Judge approves UAW consent decree; union has 30 days to propose monitors
The United Auto Workers now has 30 days to propose three candidates to monitor its operations as a part of the consent decree reached last month with the federal government.
U.S. District Judge David Lawson on Friday approved the consent decree that will put the beleaguered union under a federal monitor for six years and allow members to vote on whether to amend their constitution to directly elect leaders. That referendum could happen by the end of the year.
The court found "the settlement represents a fair, adequate, and reasonable agreement to resolve substantial claims for civil liability premised on the same fraudulent conduct for which various individuals already have been criminally convicted," Lawson wrote. "The terms of the settlement include significant financial sanctions for the harm caused and provisions that should deter the repetition of similar conduct."
The order came six weeks after federal prosecutors announced a proposed settlement with the UAW aimed at eliminating fraud and wrongdoing within one of the nation's most influential unions following a years-long crackdown on corrupt labor leaders.
In announcing that settlement with federal authorities, UAW President Rory Gamble said in a statement: "The entire leadership of the UAW embraces the involvement of a Monitor for a period of time who will provide an extra and independent set of eyes on our Union’s financial and disciplinary processes, and provide complete assurance to our members that the reforms we have initiated take permanent root."
In all, the ongoing crackdown on auto industry corruption has led to the convictions of 15 people, including former UAW presidents Gary Jones and Dennis Williams. The investigation has revealed labor leaders and auto executives broke federal labor laws, stole union funds and received bribes and illegal benefits from union contractors and Fiat Chrysler Automobiles NV executives.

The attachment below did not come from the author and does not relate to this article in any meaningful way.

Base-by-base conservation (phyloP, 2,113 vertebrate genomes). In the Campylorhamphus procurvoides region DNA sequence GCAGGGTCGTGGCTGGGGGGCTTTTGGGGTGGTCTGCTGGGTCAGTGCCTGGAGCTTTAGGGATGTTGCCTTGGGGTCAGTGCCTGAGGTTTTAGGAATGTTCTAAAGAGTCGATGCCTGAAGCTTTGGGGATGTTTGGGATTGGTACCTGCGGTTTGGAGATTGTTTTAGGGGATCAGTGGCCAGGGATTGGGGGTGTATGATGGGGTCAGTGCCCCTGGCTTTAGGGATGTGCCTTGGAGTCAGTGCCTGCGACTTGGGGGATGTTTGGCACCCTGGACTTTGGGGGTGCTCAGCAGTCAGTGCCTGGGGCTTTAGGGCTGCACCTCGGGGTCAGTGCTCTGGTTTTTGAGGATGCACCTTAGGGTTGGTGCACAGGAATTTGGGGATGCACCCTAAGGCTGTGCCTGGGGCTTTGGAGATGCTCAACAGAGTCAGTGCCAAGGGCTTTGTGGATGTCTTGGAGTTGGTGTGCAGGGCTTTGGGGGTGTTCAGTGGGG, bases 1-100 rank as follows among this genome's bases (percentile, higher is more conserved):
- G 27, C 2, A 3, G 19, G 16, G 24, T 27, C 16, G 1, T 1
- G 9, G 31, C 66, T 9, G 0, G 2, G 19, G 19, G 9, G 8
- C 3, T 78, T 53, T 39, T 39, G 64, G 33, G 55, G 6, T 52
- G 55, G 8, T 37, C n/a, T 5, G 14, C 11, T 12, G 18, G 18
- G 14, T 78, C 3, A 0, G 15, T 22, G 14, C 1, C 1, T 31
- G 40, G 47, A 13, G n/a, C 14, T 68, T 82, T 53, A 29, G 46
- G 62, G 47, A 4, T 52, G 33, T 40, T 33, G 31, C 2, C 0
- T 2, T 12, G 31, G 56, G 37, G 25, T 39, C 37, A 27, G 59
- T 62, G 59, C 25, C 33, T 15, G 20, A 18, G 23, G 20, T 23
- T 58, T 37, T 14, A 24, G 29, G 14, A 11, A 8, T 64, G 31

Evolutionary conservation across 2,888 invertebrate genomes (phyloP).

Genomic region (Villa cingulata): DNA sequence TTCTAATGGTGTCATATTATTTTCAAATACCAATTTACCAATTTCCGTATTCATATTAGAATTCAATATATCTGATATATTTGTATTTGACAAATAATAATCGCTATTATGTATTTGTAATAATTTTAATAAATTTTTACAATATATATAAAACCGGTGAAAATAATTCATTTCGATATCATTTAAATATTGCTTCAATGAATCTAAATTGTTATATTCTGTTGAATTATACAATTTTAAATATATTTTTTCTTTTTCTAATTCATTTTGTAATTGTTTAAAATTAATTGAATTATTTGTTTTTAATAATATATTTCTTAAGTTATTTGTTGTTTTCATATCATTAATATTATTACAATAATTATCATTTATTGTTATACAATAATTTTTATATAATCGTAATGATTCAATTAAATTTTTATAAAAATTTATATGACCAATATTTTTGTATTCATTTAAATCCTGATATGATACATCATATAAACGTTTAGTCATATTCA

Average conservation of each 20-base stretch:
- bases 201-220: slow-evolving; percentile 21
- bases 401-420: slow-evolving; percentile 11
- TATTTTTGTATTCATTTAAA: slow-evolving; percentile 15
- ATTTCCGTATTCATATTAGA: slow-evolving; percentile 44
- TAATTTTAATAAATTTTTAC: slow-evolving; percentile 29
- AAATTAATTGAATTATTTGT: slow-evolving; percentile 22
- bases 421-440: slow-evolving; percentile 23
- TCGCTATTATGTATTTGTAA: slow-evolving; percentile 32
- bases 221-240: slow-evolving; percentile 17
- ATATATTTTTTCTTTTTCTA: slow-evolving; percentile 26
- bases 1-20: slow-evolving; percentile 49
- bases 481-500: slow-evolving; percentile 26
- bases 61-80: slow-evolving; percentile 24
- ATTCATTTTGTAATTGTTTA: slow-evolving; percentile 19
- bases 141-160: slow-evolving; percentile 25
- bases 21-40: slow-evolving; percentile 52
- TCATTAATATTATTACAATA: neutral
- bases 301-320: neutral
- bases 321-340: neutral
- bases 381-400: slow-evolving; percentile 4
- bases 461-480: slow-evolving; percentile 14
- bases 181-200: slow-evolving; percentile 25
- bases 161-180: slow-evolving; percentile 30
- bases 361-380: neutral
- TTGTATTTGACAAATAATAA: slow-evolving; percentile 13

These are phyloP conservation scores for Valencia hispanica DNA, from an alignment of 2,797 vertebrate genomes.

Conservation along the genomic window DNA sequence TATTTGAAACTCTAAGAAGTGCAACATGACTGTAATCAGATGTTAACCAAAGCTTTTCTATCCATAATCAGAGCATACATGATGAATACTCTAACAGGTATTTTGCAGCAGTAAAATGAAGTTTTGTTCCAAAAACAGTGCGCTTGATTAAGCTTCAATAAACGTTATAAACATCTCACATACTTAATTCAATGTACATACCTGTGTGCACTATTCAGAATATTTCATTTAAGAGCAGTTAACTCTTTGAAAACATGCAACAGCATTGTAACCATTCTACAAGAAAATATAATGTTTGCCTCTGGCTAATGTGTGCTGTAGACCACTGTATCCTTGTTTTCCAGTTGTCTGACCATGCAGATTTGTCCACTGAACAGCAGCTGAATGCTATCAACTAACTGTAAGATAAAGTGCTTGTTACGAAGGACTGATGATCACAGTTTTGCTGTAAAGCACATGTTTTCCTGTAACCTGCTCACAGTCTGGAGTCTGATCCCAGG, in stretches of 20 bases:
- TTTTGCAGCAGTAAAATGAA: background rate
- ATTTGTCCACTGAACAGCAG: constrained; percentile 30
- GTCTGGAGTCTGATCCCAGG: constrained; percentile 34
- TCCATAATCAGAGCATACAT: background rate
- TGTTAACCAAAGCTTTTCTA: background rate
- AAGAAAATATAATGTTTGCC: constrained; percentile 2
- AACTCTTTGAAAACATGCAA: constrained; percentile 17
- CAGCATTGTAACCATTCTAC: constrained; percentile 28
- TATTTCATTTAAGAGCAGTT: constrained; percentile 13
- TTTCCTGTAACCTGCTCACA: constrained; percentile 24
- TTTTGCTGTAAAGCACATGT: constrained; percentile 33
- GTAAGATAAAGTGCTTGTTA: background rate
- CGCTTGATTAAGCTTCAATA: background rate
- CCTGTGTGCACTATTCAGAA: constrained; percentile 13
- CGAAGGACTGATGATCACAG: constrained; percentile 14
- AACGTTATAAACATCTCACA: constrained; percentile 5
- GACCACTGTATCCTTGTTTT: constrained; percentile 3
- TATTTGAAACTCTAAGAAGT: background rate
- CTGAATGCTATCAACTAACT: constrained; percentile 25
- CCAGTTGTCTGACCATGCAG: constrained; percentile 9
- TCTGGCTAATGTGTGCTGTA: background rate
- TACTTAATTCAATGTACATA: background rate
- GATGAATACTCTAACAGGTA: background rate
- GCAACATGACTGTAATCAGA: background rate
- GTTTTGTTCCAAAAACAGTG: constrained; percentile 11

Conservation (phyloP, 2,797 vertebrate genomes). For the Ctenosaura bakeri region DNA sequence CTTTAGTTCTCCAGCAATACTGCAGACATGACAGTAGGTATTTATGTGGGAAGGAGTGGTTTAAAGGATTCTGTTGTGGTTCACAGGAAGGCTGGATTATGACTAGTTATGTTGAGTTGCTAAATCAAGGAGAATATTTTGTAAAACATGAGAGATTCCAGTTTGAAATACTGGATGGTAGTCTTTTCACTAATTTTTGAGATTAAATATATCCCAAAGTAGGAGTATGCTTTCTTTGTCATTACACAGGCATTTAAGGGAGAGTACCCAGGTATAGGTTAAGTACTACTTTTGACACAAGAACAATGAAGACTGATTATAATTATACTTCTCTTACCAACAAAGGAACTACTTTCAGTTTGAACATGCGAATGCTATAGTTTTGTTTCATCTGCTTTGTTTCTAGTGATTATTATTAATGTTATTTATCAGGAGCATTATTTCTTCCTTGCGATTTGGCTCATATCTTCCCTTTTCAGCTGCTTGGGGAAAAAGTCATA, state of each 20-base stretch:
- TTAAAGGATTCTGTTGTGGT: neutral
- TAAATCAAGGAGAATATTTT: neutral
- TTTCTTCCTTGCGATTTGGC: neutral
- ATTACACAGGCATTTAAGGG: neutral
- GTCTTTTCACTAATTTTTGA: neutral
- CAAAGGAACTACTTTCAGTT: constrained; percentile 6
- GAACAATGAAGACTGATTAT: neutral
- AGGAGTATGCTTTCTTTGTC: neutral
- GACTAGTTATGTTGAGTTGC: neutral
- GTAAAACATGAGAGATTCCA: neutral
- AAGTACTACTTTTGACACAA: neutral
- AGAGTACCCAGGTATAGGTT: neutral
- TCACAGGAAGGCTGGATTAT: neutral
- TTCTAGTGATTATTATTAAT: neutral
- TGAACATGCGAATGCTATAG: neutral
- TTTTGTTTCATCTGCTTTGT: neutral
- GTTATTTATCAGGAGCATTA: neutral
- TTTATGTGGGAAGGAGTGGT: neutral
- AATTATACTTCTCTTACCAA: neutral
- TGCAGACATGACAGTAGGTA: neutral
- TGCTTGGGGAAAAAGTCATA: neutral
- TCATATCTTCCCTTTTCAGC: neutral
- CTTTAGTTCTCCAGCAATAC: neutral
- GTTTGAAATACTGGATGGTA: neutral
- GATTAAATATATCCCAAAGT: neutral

Under the consent decree, the independent monitor will have the power to combat fraud within the UAW and decide whether to discipline or remove high-ranking labor leaders.
After reviewing the candidates for monitor, the U.S. government may approve one or request other nominations with the goal of selecting a monitor within 60 days. Within six months of selecting the monitor, the UAW must hold the referendum vote on amending the constitution to allow for the direct election of the UAW's executive board.
For roughly 70 years, UAW officers have been voted upon by elected delegates representing their locals. With a few exceptions, the powerful Reuther Administrative Caucus effectively controlled who would ascend to top leadership — and who wouldn't.
The UAW also will appoint an adjudications officer. The monitor and adjudications officer will be able to employ the personnel necessary to perform their functions. The UAW will be responsible for compensating those positions and their activities.
The U.S. Justice Department this week also settled with Stellantis NV’s Fiat Chrysler Automobiles U.S. operations for one count violation of the Labor Management Relations Act. The automaker will plead guilty, pay $30 million and be subject to three years of federal oversight in its labor relations.